Making Open Work
May 8–9, 2017: Training & Tutorials
May 10–11, 2017: Conference
Austin, TX

A practical guide to GPL and copyleft compliance

Bradley Kuhn (Software Freedom Conservancy), Karen Sandler (Software Freedom Conservancy)
1:30pm5:00pm Tuesday, May 9, 2017
Level: Beginner

Who is this presentation for?

  • Developers, software managers, and lawyers

Prerequisite knowledge

  • Familiarity with the basic concepts of open source and free software licensing (You may wish to peruse The Copyleft Guide in advance and come with questions.)

What you'll learn

  • Explore the legal mechanisms that create obligations under copyleft licenses
  • Understand the specific provisions of the GPL that most often require compliance attention
  • Learn how to prepare a CCS release to accompany a product that contains copylefted software and the typical options and permissible means to provision that CCS to customers
  • Gain an introduction to the political climate of copyleft enforcement and what to expect, and how to respond, if your company errs in its copyleft compliance efforts

Description

All staff involved in production of any product that contains software must know the basics of license compliance, and copylefted and GPL’d software is in nearly everything. Nearly every company relies on some GPL’d software in their business, and many also distribute GPL’d software as part of their products. Even Apple distributes GPL’d software, and nearly every IoT device on the market runs Linux, which is GPL’d; therefore GPL requirements are a necessary and integral part the distribution and supply chain of many companies’ products. Even SaaS companies face compliance questions since they distribute hundreds of thousands of lines of JavaScript to their users.

The GNU General Public License (GPL) requirements are both technical and legal. Bradley Kuhn, an instructor who has done more GPL compliance work (and taught more courses on it) than anyone, and Karen Sandler, one of the most experienced lawyers in FOSS licensing, share the information you need to ensure your company’s compliance with the GPL and related licenses, focusing on the policy goals that GPL seeks to achieve and the oft-ignored but most important aspects of the GPL. Bradley and Karen start by offering an overview of the key provisions of GPL for those who wish to redistribute modified versions of GPL’d software, including handling binaries found in IoT devices. They then explain in plain and straightforward language the most challenging concept in GPL—complete, corresponding source code (CCS)—and discuss its preparation and procurement. Karen and Bradley conclude by outlining what companies can expect if, despite their best efforts, they fail to comply with GPL and the usual necessary remedies to receive restoration of GPL permissions.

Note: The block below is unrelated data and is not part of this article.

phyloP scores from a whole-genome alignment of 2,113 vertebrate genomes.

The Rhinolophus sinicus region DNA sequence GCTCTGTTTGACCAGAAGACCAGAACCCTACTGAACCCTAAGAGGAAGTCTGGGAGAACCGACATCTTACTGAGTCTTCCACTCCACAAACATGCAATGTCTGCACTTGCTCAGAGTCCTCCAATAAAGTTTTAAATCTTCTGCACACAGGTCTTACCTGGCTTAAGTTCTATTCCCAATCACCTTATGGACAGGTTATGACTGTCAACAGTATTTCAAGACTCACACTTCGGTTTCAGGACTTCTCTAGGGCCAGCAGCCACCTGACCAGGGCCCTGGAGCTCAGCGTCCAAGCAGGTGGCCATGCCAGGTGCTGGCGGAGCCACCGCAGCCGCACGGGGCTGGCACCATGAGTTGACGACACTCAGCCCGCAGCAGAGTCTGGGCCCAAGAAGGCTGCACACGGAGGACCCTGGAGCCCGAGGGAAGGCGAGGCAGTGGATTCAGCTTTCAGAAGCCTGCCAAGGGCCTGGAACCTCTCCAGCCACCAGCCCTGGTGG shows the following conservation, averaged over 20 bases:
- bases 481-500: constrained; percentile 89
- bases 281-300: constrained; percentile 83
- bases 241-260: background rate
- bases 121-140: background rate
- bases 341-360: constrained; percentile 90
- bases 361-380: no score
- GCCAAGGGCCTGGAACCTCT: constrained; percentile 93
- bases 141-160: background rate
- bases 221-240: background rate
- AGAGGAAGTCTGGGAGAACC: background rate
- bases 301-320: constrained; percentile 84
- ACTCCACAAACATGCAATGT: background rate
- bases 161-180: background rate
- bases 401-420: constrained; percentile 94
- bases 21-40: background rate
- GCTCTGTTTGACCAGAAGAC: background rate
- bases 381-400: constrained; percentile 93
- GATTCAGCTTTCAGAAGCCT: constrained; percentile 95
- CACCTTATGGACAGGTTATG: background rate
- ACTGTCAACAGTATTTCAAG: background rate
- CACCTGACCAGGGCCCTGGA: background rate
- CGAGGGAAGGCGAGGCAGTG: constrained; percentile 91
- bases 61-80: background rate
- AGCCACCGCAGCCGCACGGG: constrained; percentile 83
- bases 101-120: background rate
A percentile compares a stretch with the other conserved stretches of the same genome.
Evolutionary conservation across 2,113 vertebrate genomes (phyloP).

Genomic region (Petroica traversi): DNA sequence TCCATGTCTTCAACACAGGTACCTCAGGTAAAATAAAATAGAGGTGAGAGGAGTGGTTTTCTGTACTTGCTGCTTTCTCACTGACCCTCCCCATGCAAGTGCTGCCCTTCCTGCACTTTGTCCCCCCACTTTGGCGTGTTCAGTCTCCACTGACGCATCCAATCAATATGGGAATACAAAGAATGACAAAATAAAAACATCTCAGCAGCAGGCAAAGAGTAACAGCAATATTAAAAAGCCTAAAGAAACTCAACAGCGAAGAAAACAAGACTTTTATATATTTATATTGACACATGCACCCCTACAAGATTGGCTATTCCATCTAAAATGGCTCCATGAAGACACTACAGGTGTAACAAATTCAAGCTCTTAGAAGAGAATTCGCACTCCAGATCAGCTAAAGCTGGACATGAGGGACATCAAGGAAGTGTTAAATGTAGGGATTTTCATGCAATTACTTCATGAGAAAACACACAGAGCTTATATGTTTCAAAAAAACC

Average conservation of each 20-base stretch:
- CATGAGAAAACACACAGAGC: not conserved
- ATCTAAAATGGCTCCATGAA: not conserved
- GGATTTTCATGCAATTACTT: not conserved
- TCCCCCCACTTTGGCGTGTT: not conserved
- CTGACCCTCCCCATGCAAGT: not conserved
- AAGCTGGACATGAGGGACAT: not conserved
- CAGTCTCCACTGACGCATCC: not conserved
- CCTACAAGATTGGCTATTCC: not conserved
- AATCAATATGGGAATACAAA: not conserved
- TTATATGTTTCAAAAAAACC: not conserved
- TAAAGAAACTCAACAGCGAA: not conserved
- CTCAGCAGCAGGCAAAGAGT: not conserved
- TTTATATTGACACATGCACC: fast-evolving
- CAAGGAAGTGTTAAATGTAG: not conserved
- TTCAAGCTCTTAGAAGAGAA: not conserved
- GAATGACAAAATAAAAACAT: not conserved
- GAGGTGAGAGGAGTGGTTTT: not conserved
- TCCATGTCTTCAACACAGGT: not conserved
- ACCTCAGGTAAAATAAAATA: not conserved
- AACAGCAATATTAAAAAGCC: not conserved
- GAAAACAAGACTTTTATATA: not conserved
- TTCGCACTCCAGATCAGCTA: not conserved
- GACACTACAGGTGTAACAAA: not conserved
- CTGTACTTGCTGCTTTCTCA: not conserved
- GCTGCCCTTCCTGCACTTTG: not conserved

Photo of Bradley Kuhn

Bradley Kuhn

Software Freedom Conservancy

Bradley M. Kuhn is the president and distinguished technologist at Software Freedom Conservancy, on the board of directors of the Free Software Foundation, and editor-in-chief of Copyleft.org. Bradley began his work in the software freedom movement as a volunteer in 1992, when he became an early adopter of the GNU/Linux operating system and began contributing to various free software projects. He worked during the 1990s as a system administrator and software developer for various companies and taught AP Computer Science at Walnut Hills High School in Cincinnati. His nonprofit career began in 2000, when he was hired by the FSF. As FSF’s executive director from 2001 to 2005, Bradley led FSF’s GPL enforcement, launched its Associate Member program, and invented the Affero GPL.

Bradley was appointed president of Software Freedom Conservancy in April 2006, was Conservancy’s primary volunteer from 2006 to 2010, and has been a full-time staffer since early 2011. Bradley holds a summa cum laude BS in computer science from Loyola University in Maryland and an MS in computer science from the University of Cincinnati, where his master’s thesis discussed methods for dynamic interoperability of free software programming languages. An excerpt from his thesis won the Damien Conway Award for Best Technical Paper in 2000. Bradley also received an O’Reilly Open Source Award in 2012 in recognition for his lifelong policy work on copyleft licensing. He has a blog, is on pump.io, and cohosts the audcast, Free as in Freedom.

Photo of Karen Sandler

Karen Sandler

Software Freedom Conservancy

Karen M. Sandler is the executive director of the Software Freedom Conservancy. Karen is known for her advocacy for free software, particularly in relation to the software on medical devices. Previously, she was executive director of the GNOME Foundation, where she has since been elected to the board of directors, and general counsel of the Software Freedom Law Center. Karen co-organizes Outreachy, the award-winning outreach program for women, and is an advisor to the Ada Initiative. She is also pro bono counsel to the FSF and GNOME and pro bono general counsel to QuestionCopyright.Org. Karen is a recipient of the O’Reilly Open Source Award and cohost of the oggcast Free as in Freedom.